The renewed focus on neural networks has boosted the careers of early Canadian AI machine learning pioneers like Hinton, the University of Montreal’s Yoshua Bengio, and University of Alberta’s Richard Sutton.

Money from big tech is coming north, along with investments by domestic corporations like banking multinational RBC and auto parts giant Magna, and millions of dollars in government funding.

Former banking executive Ed Clark will head the institute, and says the goal is to make Toronto, which has the largest concentration of AI-related industries in Canada, one of the top five places in the world for AI innovation and business.

The founders also want it to serve as a magnet and retention tool for top talent aggressively head-hunted by US firms.

Clark says they want to “wake up” Canadian industry to the possibilities of AI, which is expected to have a massive impact on fields like healthcare, banking, manufacturing and transportation.

Google invested C$4.5m (US$3.4m/£2.7m) last November [2016] in the University of Montreal’s Montreal Institute for Learning Algorithms.

Microsoft is funding a Montreal startup, Element AI. The Seattle-based company also announced it would acquire Montreal-based Maluuba and help fund AI research at the University of Montreal and McGill University.

Thomson Reuters and General Motors both recently moved AI labs to Toronto.

RBC is also investing in the future of AI in Canada, including opening a machine learning lab headed by Agrafioti, co-funding a program to bring global AI talent and entrepreneurs to Toronto, and collaborating with Sutton and the University of Alberta’s Machine Intelligence Institute.

Canadian tech also sees the travel uncertainty created by the Trump administration in the US as making Canada more attractive to foreign talent. (One of Clark’s the selling points is that Toronto as an “open and diverse” city).

This may reverse the ‘brain drain’ but it appears Canada’s role as a ‘branch plant economy’ for foreign (usually US) companies could become an important discussion once more. From the ‘Foreign ownership of companies of Canada’ Wikipedia entry (Note: Links have been removed),

Historically, foreign ownership was a political issue in Canada in the late 1960s and early 1970s, when it was believed by some that U.S. investment had reached new heights (though its levels had actually remained stable for decades), and then in the 1980s, during debates over the Free Trade Agreement.

But the situation has changed, since in the interim period Canada itself became a major investor and owner of foreign corporations. Since the 1980s, Canada’s levels of investment and ownership in foreign companies have been larger than foreign investment and ownership in Canada. In some smaller countries, such as Montenegro, Canadian investment is sizable enough to make up a major portion of the economy. In Northern Ireland, for example, Canada is the largest foreign investor. By becoming foreign owners themselves, Canadians have become far less politically concerned about investment within Canada.

Of note is that Canada’s largest companies by value, and largest employers, tend to be foreign-owned in a way that is more typical of a developing nation than a G8 member. The best example is the automotive sector, one of Canada’s most important industries. It is dominated by American, German, and Japanese giants. Although this situation is not unique to Canada in the global context, it is unique among G-8 nations, and many other relatively small nations also have national automotive companies.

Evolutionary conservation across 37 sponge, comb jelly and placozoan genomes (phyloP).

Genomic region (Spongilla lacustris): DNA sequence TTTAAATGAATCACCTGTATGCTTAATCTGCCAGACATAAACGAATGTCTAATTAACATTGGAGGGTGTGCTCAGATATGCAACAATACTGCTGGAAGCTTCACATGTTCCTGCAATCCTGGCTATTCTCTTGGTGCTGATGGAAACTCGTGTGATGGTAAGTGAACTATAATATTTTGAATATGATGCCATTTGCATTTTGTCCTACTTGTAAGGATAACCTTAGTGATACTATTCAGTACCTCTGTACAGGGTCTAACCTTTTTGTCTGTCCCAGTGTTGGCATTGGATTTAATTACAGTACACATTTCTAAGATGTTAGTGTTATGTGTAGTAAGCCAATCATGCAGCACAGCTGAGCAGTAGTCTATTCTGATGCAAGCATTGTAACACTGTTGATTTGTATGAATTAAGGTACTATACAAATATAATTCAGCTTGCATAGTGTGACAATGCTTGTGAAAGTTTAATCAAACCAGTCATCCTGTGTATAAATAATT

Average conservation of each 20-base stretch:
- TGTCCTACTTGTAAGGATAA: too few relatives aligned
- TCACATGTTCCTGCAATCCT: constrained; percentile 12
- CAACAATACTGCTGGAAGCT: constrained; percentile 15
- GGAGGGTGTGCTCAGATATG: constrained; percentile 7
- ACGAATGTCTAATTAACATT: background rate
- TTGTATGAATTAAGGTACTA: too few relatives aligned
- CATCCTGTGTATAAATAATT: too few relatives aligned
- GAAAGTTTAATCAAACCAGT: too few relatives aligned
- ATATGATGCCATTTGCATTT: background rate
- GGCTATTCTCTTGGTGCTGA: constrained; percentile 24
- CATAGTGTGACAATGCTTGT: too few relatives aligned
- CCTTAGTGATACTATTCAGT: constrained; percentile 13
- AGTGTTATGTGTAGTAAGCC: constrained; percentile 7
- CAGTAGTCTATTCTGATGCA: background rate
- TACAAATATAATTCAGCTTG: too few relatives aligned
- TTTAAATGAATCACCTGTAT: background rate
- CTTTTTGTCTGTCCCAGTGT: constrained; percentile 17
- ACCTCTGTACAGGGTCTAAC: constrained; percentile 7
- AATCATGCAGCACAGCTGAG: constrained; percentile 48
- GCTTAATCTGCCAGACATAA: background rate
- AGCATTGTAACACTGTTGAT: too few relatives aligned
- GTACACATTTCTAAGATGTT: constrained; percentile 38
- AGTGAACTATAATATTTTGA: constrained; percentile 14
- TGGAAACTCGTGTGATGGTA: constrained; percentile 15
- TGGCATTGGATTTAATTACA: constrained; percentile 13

It’s interesting to note that sometimes Canadian companies are the big investors but that doesn’t change our basic position. And, as I’ve noted in other postings (including the March 24, 2017 posting), these government investments in science and technology won’t necessarily lead to a move away from our ‘branch plant economy’ towards an innovative Canada.

You can find out more about the Vector Institute for Artificial Intelligence here.

BTW, I noted that reference to Hinton as ‘British-born’ in the BBC article. He was educated in the UK and subsidized by UK taxpayers (from his Wikipedia entry; Note: Links have been removed),

Hinton was educated at King’s College, Cambridge graduating in 1970, with a Bachelor of Arts in experimental psychology.[1] He continued his study at the University of Edinburgh where he was awarded a PhD in artificial intelligence in 1977 for research supervised by H. Christopher Longuet-Higgins.[3][12]

It seems Canadians are not the only ones to experience  ‘brain drains’.

Finally, I wrote at length about a recent initiative taking place between the University of British Columbia (Vancouver, Canada) and the University of Washington (Seattle, Washington), the Cascadia Urban Analytics Cooperative in a Feb. 28, 2017 posting noting that the initiative is being funded by Microsoft to the tune $1M and is part of a larger cooperative effort between the province of British Columbia and the state of Washington. Artificial intelligence is not the only area where US technology companies are hedging their bets (against Trump’s administration which seems determined to terrify people from crossing US borders) by investing in Canada.

For anyone interested in a little more information about AI in the US and China, there’s today’s (March 31, 2017)earlier posting: China, US, and the race for artificial intelligence research domination.